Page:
DeadBeatBlast's cut-up style was the most glitchy set yet. His hard tunes are serious stuff - there was nothing fluffy about this. Whilst he clearly had fans in the audience, there were some who still had some catching up to do. Chants of "USA!, USA!" in one of the song breaks were met with a "I'm from Canada - asshole" from the stage. Toronto's DeadBeat Jake describes his style a manic blend of chiptune/D&B/industrial. Gear of choice: multiple Game Boys.

Henry Homesweet's approach was more DJ than live performer and his relentless set of full-on dance tunes took no prisoners. Home for our Henry is Norwich - the heart of sleepy Norfolk on the east coast of England. But there was nothing sedate about his set. His mission is to utilise archaic technology to capture the raw waveforms of the 80's in a bid to resurface creativity through limitation. An admirable objecive and a principle that lies at the heart of many a standout chiptune in my view. He has performed at parties worldwide with his eclectic live sets, replacing DJ decks with Nintendo Game Boy's, delivering lo-fi synchronized techno and electro fresh from the chips. Gear of choice: Game Boy+drum machine

Up to this point the festival could perhaps be best summed up in one word as 'fun'. From the moment Dubmood stepped on stage this was 'art'. The stylish France-based outfit won the cool-looking band race hands down. Then again, they were the only 'band' of the entire festival. Sporting a hyper-hip look of long haired dude with laptop, full drum kit and petite female vocalist wearing a vest top, leather flying helmet and huge goggles, looking like they might have stepped off the pages of a Mœbius comic book. Said laptop dude is actually a Swedish chip music producer and remixer (via Data Airlines) with roots in the pre-internet software piracy scene who has relocated to Marseilles. Active since 1996, Dubmood is justifiably considered a style-originator.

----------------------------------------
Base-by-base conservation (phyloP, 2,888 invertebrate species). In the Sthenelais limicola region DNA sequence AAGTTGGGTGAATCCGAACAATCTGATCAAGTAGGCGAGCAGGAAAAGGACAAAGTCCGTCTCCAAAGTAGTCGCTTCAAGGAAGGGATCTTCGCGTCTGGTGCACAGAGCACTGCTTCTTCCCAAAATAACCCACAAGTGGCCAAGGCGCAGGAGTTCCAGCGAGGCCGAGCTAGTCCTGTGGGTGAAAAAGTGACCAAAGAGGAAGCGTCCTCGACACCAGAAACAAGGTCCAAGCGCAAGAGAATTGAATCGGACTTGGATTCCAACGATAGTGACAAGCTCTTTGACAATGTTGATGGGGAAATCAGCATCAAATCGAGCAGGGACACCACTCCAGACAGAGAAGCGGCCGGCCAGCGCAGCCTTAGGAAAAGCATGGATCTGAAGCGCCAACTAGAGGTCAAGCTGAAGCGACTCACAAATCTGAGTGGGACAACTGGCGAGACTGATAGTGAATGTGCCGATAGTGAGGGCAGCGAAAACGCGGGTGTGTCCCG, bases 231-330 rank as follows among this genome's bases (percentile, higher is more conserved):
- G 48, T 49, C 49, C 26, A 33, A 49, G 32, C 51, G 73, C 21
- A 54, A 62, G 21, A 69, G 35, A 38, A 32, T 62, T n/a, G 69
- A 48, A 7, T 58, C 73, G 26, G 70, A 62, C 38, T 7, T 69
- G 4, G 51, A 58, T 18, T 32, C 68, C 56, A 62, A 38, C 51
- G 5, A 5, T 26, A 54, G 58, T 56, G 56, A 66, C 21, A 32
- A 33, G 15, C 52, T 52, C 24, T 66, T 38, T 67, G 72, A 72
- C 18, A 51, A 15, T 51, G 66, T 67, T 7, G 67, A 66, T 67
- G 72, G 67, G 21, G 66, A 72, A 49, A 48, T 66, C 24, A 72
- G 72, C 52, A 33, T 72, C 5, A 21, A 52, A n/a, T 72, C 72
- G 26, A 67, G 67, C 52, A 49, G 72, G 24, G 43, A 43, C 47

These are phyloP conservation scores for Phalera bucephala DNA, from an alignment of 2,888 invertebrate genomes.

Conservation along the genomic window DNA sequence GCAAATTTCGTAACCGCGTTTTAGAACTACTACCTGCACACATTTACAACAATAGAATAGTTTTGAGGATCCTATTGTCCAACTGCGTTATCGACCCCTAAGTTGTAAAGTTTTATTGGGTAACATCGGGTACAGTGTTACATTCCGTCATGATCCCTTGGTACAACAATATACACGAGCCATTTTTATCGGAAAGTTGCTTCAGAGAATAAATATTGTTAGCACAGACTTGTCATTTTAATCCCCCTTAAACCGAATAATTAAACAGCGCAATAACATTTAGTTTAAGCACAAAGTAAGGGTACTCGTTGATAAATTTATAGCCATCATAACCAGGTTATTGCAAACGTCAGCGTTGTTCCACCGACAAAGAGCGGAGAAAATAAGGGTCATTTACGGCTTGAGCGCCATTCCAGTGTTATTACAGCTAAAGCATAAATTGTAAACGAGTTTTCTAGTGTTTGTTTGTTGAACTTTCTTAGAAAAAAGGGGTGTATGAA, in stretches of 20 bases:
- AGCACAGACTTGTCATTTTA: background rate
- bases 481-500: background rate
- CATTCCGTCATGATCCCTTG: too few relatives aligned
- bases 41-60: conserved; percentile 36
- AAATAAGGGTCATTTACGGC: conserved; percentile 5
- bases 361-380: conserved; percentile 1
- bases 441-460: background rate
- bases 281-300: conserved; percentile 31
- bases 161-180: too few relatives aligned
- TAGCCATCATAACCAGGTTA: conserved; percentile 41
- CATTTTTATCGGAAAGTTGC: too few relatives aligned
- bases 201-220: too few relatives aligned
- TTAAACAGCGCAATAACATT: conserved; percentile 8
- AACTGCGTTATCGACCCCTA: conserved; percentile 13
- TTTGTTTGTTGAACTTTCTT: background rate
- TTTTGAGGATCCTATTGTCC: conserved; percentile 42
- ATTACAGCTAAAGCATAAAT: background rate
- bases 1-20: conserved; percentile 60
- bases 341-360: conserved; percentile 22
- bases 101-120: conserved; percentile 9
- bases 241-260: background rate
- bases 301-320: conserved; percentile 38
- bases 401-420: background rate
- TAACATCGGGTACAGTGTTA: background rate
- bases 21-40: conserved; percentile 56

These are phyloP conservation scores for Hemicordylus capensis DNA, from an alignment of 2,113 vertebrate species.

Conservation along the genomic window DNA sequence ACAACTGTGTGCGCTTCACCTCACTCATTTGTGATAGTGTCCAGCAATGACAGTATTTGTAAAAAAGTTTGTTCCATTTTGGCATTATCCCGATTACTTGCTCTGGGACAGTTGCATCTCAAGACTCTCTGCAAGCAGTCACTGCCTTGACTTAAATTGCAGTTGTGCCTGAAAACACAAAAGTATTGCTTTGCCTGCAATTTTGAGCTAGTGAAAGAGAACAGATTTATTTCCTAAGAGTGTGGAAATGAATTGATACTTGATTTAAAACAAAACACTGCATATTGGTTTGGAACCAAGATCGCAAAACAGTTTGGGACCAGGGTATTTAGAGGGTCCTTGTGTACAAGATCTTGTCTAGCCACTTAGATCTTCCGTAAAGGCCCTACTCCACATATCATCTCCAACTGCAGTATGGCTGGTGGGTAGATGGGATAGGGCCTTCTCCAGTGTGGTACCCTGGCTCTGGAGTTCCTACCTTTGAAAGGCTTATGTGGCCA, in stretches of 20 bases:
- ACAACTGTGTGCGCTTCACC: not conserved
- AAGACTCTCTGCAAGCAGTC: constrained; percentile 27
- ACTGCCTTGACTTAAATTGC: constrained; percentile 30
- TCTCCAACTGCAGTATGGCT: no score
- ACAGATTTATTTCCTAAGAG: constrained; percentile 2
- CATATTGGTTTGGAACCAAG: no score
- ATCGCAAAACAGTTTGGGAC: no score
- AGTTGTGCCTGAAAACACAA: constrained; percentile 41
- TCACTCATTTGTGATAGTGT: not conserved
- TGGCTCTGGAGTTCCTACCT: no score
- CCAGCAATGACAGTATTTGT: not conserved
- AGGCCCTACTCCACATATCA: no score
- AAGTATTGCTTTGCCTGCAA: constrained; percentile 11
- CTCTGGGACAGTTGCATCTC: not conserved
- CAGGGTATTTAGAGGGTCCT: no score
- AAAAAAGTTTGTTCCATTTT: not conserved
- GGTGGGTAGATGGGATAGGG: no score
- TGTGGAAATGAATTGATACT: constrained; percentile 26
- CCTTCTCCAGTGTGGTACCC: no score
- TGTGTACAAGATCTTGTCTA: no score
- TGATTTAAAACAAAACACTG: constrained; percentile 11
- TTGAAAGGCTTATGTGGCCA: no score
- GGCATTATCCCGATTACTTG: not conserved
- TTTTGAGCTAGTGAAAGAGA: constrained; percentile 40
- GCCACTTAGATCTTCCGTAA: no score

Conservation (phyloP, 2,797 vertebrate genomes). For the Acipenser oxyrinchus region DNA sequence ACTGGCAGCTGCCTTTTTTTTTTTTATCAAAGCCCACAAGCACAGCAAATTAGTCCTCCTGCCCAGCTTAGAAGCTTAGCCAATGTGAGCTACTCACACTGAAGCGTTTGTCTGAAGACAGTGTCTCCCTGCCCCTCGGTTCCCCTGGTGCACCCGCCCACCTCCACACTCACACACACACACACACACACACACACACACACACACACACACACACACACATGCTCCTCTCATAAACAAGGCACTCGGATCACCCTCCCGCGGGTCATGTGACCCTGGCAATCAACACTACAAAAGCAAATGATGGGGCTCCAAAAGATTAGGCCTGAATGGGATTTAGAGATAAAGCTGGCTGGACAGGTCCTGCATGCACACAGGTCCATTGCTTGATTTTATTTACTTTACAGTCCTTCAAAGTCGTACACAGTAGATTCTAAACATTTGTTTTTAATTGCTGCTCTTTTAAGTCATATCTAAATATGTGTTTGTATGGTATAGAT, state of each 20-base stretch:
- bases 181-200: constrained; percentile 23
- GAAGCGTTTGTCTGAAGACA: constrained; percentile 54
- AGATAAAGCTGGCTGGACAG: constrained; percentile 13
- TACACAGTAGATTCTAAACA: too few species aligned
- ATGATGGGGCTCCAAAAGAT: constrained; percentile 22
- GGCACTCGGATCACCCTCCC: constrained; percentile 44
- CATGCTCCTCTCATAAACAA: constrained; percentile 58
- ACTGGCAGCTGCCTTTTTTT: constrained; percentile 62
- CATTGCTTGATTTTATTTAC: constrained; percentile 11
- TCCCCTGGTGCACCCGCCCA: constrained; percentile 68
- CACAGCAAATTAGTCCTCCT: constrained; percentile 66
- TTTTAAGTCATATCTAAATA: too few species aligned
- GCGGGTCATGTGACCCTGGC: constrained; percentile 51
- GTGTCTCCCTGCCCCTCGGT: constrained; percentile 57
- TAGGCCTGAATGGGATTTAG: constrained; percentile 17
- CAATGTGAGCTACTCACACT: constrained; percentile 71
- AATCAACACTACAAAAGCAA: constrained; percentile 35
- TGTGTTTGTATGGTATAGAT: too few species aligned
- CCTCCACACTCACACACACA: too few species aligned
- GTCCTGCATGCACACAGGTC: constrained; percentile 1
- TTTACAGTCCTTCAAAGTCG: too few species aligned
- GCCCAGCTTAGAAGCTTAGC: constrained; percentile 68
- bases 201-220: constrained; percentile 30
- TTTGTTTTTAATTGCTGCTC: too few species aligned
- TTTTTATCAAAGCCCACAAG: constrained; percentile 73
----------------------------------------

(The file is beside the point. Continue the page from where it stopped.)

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Photos: L-R: DeadBeatBlast, Henry Homesweet, Dubmood, Dubmood

Since 2011, to cope with the new sound of his Badlands EP trilogy, Dubmood has expanded the line-up and is now performing live together with Maskinoperatör (drums) and Gem Tos (guitar/vocals). Dubmood's music can be described as a dance floor-friendly fusion of 80s computer game music, IDM, Electro House with a lot of indie-rock references. As I was already a little familiar with their sound I figured this shouldn't be style over substance. It wasn't. They deserved top-billing. Drummer Maskinoperatör was so exhausted he had to sit out part of the encore in order to gather his breath and some measure of strength back in his arms to return for the final song. A thrillingly original combination of styles resulting in a quality end to the proceedings. Gear of choice: laptop, drums, guitar, leather flying helmet, goggles.